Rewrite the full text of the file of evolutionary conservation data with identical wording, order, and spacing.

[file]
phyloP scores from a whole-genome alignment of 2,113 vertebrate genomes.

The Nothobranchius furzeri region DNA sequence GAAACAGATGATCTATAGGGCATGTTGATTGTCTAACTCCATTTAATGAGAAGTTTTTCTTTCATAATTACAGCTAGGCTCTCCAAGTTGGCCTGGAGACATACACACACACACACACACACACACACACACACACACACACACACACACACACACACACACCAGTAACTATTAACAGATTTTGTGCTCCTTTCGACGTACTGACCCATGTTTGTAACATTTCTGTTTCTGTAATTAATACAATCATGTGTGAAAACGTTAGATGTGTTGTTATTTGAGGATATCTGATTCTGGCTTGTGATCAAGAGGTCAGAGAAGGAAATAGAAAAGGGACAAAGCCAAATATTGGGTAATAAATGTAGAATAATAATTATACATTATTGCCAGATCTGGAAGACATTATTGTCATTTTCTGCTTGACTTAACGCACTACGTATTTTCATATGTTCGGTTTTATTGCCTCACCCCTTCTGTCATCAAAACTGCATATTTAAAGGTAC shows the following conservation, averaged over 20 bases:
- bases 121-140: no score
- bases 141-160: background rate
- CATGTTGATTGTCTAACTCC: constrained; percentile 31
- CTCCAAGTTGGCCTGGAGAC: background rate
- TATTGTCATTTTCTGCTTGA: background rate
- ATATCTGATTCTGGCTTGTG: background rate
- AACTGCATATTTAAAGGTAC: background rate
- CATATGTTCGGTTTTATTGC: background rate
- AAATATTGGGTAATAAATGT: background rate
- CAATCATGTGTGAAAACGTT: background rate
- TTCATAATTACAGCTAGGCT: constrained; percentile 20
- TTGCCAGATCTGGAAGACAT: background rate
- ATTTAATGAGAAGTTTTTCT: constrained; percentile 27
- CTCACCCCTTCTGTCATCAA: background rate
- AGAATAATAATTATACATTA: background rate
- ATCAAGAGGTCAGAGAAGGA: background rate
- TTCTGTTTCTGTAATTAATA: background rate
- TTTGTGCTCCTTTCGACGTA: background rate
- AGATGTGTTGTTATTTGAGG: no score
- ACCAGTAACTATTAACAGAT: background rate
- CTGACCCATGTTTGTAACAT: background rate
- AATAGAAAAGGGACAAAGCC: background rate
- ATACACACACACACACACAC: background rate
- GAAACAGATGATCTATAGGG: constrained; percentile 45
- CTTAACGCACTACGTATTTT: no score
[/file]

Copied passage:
phyloP scores from a whole-genome alignment of 2,113 vertebrate genomes.

The Nothobranchius furzeri region DNA sequence GAAACAGATGATCTATAGGGCATGTTGATTGTCTAACTCCATTTAATGAGAAGTTTTTCTTTCATAATTACAGCTAGGCTCTCCAAGTTGGCCTGGAGACATACACACACACACACACACACACACACACACACACACACACACACACACACACACACACACCAGTAACTATTAACAGATTTTGTGCTCCTTTCGACGTACTGACCCATGTTTGTAACATTTCTGTTTCTGTAATTAATACAATCATGTGTGAAAACGTTAGATGTGTTGTTATTTGAGGATATCTGATTCTGGCTTGTGATCAAGAGGTCAGAGAAGGAAATAGAAAAGGGACAAAGCCAAATATTGGGTAATAAATGTAGAATAATAATTATACATTATTGCCAGATCTGGAAGACATTATTGTCATTTTCTGCTTGACTTAACGCACTACGTATTTTCATATGTTCGGTTTTATTGCCTCACCCCTTCTGTCATCAAAACTGCATATTTAAAGGTAC shows the following conservation, averaged over 20 bases:
- bases 121-140: no score
- bases 141-160: background rate
- CATGTTGATTGTCTAACTCC: constrained; percentile 31
- CTCCAAGTTGGCCTGGAGAC: background rate
- TATTGTCATTTTCTGCTTGA: background rate
- ATATCTGATTCTGGCTTGTG: background rate
- AACTGCATATTTAAAGGTAC: background rate
- CATATGTTCGGTTTTATTGC: background rate
- AAATATTGGGTAATAAATGT: background rate
- CAATCATGTGTGAAAACGTT: background rate
- TTCATAATTACAGCTAGGCT: constrained; percentile 20
- TTGCCAGATCTGGAAGACAT: background rate
- ATTTAATGAGAAGTTTTTCT: constrained; percentile 27
- CTCACCCCTTCTGTCATCAA: background rate
- AGAATAATAATTATACATTA: background rate
- ATCAAGAGGTCAGAGAAGGA: background rate
- TTCTGTTTCTGTAATTAATA: background rate
- TTTGTGCTCCTTTCGACGTA: background rate
- AGATGTGTTGTTATTTGAGG: no score
- ACCAGTAACTATTAACAGAT: background rate
- CTGACCCATGTTTGTAACAT: background rate
- AATAGAAAAGGGACAAAGCC: background rate
- ATACACACACACACACACAC: background rate
- GAAACAGATGATCTATAGGG: constrained; percentile 45
- CTTAACGCACTACGTATTTT: no score